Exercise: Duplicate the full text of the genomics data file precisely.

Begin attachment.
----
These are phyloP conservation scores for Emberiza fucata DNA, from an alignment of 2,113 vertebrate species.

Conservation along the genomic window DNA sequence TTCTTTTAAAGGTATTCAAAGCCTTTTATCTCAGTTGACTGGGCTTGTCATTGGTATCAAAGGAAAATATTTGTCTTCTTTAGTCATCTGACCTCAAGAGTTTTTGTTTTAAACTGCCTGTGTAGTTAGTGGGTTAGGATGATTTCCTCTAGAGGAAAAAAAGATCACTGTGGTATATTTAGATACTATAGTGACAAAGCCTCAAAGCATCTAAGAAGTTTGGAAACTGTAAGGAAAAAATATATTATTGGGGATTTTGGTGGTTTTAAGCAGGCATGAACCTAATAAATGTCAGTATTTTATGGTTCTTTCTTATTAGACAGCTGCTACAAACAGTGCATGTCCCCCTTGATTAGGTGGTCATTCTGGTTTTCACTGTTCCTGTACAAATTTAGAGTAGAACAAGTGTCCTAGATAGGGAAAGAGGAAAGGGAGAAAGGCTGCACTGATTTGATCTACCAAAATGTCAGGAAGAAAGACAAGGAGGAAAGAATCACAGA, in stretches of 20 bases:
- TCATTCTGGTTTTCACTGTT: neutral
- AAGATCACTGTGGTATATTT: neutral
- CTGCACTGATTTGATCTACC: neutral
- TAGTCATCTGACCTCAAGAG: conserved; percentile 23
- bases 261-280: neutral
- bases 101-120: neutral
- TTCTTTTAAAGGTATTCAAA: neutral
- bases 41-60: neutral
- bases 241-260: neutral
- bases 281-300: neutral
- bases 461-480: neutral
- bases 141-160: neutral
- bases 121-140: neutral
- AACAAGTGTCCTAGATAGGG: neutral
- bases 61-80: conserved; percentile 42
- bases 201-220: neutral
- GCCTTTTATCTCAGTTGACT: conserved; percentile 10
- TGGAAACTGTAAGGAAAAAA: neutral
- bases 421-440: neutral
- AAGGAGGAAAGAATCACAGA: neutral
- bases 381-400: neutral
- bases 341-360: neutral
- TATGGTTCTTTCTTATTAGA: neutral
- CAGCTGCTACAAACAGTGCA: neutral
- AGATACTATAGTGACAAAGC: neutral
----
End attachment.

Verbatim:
These are phyloP conservation scores for Emberiza fucata DNA, from an alignment of 2,113 vertebrate species.

Conservation along the genomic window DNA sequence TTCTTTTAAAGGTATTCAAAGCCTTTTATCTCAGTTGACTGGGCTTGTCATTGGTATCAAAGGAAAATATTTGTCTTCTTTAGTCATCTGACCTCAAGAGTTTTTGTTTTAAACTGCCTGTGTAGTTAGTGGGTTAGGATGATTTCCTCTAGAGGAAAAAAAGATCACTGTGGTATATTTAGATACTATAGTGACAAAGCCTCAAAGCATCTAAGAAGTTTGGAAACTGTAAGGAAAAAATATATTATTGGGGATTTTGGTGGTTTTAAGCAGGCATGAACCTAATAAATGTCAGTATTTTATGGTTCTTTCTTATTAGACAGCTGCTACAAACAGTGCATGTCCCCCTTGATTAGGTGGTCATTCTGGTTTTCACTGTTCCTGTACAAATTTAGAGTAGAACAAGTGTCCTAGATAGGGAAAGAGGAAAGGGAGAAAGGCTGCACTGATTTGATCTACCAAAATGTCAGGAAGAAAGACAAGGAGGAAAGAATCACAGA, in stretches of 20 bases:
- TCATTCTGGTTTTCACTGTT: neutral
- AAGATCACTGTGGTATATTT: neutral
- CTGCACTGATTTGATCTACC: neutral
- TAGTCATCTGACCTCAAGAG: conserved; percentile 23
- bases 261-280: neutral
- bases 101-120: neutral
- TTCTTTTAAAGGTATTCAAA: neutral
- bases 41-60: neutral
- bases 241-260: neutral
- bases 281-300: neutral
- bases 461-480: neutral
- bases 141-160: neutral
- bases 121-140: neutral
- AACAAGTGTCCTAGATAGGG: neutral
- bases 61-80: conserved; percentile 42
- bases 201-220: neutral
- GCCTTTTATCTCAGTTGACT: conserved; percentile 10
- TGGAAACTGTAAGGAAAAAA: neutral
- bases 421-440: neutral
- AAGGAGGAAAGAATCACAGA: neutral
- bases 381-400: neutral
- bases 341-360: neutral
- TATGGTTCTTTCTTATTAGA: neutral
- CAGCTGCTACAAACAGTGCA: neutral
- AGATACTATAGTGACAAAGC: neutral